Simons Institute propels Berkeley to vanguard of theoretical computer science
“There’s no better place than UC Berkeley for this endeavor, given our record of innovation in computer science over the last four decades.”
“We expect that, within the next two decades, every major field of science will have among its most significant achievements at least one that is computational in nature,” says Richard Karp, a Berkeley professor who has received the Turing Award, the Kyoto Prize, and the National Medal of Science for his contributions to theoretical computation.
Now, thanks to a game-changing $60 million award from the Simons Foundation, Berkeley will be exactly where it belongs in the field of theoretical computer science — on the vanguard. The grant funds the creation of the Simons Institute for the Theory of Computing, where top computer theorists and researchers from around the globe — like Karp, the institute’s founding director — will converge. They will explore the mathematical foundations of computer science and extend them to tackle challenges in fields as diverse as mathematics, health care, climate modeling, and business.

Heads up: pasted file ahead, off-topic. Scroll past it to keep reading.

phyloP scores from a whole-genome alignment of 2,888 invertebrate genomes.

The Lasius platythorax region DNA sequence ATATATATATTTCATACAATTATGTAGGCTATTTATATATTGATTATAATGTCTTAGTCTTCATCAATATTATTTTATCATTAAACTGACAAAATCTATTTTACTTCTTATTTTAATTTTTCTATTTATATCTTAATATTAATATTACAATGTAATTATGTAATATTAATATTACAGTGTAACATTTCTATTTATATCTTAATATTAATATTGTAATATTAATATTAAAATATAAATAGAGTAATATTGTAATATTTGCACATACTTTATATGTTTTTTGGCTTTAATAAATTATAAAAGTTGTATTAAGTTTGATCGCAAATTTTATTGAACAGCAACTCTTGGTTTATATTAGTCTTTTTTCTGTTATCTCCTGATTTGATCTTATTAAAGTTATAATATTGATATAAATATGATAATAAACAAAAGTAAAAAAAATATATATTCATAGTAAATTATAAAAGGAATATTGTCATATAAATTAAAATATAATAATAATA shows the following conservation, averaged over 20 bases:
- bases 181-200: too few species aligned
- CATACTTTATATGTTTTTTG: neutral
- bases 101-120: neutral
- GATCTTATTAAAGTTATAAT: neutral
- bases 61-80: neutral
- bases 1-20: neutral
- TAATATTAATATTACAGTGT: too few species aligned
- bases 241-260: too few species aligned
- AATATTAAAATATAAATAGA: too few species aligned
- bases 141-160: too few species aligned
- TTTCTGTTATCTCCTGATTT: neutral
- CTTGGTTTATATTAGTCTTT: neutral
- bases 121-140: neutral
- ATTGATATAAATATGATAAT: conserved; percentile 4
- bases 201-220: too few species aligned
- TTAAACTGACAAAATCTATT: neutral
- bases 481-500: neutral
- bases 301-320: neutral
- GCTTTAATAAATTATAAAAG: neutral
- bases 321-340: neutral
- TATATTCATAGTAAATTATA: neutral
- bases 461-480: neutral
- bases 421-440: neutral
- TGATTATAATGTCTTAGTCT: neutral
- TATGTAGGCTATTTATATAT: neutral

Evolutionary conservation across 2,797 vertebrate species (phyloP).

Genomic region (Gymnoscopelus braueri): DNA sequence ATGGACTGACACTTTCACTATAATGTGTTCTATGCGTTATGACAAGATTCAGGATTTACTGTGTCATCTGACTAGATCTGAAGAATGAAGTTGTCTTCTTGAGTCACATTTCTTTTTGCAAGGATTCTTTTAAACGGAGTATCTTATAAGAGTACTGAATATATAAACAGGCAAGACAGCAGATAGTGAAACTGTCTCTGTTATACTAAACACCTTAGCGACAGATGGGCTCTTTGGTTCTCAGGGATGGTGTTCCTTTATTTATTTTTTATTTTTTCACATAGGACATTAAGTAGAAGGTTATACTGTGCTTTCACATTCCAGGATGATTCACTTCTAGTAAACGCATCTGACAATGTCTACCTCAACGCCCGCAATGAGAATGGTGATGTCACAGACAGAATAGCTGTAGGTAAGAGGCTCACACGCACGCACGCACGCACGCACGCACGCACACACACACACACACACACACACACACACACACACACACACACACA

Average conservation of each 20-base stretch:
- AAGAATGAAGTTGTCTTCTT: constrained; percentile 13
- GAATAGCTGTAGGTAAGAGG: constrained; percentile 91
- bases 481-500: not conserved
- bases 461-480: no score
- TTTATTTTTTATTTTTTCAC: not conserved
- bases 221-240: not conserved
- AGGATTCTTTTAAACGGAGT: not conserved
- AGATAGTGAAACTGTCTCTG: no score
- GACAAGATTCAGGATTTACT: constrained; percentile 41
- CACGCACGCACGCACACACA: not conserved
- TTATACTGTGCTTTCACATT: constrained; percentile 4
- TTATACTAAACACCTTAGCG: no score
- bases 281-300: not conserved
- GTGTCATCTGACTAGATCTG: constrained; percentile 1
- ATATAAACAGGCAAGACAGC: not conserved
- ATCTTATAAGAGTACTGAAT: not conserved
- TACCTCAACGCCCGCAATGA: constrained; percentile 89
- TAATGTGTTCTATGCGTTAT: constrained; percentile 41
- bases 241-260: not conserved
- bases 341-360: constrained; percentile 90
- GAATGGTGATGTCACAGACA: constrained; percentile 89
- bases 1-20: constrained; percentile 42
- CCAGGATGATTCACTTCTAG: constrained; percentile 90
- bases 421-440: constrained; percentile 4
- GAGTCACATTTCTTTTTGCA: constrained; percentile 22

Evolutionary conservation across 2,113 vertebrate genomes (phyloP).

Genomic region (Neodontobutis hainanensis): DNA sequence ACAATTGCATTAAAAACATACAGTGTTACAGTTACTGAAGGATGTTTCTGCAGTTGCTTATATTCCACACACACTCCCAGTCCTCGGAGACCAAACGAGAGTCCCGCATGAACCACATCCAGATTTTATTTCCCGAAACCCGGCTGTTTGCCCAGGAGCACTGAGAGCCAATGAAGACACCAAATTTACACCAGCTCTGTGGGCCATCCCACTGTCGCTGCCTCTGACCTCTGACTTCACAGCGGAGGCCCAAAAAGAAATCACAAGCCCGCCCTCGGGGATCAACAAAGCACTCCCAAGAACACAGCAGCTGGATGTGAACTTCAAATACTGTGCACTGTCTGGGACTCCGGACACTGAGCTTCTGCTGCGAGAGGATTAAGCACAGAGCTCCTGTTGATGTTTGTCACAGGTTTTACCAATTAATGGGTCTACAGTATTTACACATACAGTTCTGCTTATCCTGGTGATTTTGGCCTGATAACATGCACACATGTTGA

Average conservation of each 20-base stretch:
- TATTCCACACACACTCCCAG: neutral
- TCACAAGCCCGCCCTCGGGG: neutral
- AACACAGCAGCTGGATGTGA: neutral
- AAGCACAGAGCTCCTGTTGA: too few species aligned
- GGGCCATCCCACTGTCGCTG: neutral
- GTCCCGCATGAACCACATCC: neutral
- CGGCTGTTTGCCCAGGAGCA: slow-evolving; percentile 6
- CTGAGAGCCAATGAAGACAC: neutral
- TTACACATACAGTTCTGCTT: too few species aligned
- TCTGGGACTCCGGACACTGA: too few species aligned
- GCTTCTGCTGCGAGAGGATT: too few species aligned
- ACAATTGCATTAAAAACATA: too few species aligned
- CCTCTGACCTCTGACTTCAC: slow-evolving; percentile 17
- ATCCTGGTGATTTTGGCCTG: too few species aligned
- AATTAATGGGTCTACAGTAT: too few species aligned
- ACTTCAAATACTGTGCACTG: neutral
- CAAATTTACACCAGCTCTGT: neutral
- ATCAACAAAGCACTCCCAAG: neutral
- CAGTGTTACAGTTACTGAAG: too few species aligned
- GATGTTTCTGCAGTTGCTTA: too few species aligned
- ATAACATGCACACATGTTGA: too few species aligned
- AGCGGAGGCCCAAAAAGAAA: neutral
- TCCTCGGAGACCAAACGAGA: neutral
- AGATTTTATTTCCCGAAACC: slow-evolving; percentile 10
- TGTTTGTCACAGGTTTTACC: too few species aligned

“There’s no better place than UC Berkeley for this endeavor,” says Karp, “given our record of innovation in computer science over the last four decades, and our deep experience with complex, interdisciplinary institutes.”
The campus recently cut the ribbon of the new Simons Institute, housed in the newly redesigned Calvin Lab.